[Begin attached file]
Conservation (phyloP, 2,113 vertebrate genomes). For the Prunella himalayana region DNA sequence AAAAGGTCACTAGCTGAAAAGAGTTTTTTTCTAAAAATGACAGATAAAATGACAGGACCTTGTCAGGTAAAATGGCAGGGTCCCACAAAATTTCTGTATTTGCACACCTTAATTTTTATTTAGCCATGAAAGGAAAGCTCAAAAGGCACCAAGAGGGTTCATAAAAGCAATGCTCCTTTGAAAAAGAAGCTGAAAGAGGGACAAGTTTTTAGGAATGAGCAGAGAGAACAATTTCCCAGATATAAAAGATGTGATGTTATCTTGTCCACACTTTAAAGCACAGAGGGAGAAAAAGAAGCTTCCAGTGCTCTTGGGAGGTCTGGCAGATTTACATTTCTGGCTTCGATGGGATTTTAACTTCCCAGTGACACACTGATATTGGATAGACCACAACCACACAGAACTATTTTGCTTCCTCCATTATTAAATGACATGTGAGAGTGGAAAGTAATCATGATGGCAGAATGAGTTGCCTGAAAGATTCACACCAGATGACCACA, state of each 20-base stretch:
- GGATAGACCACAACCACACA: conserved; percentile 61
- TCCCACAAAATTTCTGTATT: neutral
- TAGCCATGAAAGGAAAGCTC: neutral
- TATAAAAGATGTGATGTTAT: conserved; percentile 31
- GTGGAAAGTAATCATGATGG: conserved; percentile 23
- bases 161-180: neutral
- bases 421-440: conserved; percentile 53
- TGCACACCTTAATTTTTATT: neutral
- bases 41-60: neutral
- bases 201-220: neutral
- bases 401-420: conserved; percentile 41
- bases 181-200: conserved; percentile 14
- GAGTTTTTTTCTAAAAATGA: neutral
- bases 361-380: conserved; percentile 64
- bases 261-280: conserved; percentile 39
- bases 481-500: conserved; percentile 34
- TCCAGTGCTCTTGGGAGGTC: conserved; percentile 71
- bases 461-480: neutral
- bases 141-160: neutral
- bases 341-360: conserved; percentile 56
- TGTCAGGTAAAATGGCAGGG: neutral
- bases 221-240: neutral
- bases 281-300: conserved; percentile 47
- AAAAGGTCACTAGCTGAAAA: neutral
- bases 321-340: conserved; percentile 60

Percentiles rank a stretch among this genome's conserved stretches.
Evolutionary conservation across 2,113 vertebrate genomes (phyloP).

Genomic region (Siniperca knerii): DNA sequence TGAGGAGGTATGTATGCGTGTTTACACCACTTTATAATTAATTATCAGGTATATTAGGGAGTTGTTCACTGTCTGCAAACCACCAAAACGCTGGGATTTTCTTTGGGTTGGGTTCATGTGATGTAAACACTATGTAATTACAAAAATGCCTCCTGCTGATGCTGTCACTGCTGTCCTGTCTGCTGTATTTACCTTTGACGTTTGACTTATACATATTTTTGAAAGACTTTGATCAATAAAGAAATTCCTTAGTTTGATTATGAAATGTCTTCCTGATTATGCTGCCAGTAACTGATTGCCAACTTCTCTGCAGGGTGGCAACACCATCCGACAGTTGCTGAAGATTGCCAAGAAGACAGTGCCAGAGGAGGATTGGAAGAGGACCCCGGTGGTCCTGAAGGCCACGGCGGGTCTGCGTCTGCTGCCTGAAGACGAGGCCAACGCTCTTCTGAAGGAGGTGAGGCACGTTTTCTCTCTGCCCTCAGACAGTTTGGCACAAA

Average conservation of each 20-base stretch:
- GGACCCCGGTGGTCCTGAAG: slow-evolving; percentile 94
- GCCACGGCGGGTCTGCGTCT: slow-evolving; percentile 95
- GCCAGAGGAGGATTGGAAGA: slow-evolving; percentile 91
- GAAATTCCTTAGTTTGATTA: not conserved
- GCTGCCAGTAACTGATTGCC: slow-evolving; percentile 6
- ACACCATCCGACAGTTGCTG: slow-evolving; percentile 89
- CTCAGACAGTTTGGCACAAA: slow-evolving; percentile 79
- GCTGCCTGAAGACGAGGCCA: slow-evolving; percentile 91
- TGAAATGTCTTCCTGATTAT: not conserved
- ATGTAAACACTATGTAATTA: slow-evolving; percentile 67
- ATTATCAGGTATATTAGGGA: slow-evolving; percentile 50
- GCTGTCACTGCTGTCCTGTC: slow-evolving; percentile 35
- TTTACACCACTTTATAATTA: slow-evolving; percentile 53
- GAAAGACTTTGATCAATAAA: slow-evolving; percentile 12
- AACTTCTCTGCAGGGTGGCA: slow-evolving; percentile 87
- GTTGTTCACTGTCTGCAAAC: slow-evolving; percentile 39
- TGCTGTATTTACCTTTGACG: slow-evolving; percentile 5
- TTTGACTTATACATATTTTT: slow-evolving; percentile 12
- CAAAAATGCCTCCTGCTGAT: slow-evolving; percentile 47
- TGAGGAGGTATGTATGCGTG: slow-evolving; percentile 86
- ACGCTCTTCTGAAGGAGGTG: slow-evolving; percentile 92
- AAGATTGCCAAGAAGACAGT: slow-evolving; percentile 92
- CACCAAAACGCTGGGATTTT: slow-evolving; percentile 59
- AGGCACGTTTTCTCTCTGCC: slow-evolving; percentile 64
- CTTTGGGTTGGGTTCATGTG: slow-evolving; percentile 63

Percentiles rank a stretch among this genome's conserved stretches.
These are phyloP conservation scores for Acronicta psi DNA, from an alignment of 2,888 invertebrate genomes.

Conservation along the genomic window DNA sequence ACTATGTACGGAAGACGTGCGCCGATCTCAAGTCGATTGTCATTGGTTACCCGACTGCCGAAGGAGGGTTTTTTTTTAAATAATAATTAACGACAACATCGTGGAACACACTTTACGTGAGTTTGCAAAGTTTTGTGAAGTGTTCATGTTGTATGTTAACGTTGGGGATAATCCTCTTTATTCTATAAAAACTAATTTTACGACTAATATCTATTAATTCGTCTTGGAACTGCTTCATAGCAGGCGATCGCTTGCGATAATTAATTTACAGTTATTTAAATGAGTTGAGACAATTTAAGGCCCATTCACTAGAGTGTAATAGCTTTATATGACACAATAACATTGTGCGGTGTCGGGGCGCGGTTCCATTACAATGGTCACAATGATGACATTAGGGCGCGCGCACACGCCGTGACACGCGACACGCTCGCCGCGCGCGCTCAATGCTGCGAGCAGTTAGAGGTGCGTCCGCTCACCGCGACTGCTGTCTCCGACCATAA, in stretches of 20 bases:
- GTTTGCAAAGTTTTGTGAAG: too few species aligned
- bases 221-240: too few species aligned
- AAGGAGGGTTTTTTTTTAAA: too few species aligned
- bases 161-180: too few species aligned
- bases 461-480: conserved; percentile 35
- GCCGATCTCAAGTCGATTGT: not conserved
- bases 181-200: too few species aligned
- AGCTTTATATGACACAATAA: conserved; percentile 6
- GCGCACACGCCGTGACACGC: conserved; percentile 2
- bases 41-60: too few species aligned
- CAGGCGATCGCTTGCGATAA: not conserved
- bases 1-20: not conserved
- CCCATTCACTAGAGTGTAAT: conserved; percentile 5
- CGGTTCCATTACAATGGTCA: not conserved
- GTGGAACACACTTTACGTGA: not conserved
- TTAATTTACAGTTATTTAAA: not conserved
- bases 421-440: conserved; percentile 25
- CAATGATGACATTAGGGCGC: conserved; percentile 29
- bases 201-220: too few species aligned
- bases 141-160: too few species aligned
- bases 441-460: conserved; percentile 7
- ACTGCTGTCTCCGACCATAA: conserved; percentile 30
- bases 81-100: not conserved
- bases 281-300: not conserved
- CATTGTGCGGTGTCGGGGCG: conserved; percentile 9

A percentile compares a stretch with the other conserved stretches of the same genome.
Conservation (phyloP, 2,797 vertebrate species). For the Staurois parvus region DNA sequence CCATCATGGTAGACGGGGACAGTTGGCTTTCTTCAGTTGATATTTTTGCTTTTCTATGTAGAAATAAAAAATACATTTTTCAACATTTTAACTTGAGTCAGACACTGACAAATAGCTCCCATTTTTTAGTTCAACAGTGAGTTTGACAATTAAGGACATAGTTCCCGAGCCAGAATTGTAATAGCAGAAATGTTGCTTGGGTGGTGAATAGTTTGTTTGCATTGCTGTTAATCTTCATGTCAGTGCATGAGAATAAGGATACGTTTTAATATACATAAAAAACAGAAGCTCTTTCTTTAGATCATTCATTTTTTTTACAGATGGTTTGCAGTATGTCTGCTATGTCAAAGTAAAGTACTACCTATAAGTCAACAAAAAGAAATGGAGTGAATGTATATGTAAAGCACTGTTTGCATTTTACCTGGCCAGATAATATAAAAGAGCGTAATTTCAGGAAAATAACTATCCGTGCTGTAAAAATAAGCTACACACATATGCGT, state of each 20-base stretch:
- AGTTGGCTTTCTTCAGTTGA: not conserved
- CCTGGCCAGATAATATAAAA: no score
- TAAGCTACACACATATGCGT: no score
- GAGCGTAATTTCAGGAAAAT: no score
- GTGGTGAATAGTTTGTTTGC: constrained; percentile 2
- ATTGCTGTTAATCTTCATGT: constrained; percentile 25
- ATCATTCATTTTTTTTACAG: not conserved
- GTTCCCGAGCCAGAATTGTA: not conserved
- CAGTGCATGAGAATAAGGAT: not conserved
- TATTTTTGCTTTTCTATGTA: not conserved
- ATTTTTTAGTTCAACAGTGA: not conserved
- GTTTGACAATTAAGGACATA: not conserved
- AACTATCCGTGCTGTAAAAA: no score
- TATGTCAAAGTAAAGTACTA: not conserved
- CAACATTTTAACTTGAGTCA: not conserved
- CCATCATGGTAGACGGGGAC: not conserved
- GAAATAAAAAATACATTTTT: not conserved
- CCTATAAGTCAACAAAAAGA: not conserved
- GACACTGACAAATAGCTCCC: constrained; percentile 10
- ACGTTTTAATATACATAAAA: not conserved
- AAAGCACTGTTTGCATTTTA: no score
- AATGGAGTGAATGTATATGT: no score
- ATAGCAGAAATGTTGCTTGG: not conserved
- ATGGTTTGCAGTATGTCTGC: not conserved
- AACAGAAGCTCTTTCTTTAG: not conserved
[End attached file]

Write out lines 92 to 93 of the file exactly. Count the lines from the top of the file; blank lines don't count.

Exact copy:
- ATCATTCATTTTTTTTACAG: not conserved
- GTTCCCGAGCCAGAATTGTA: not conserved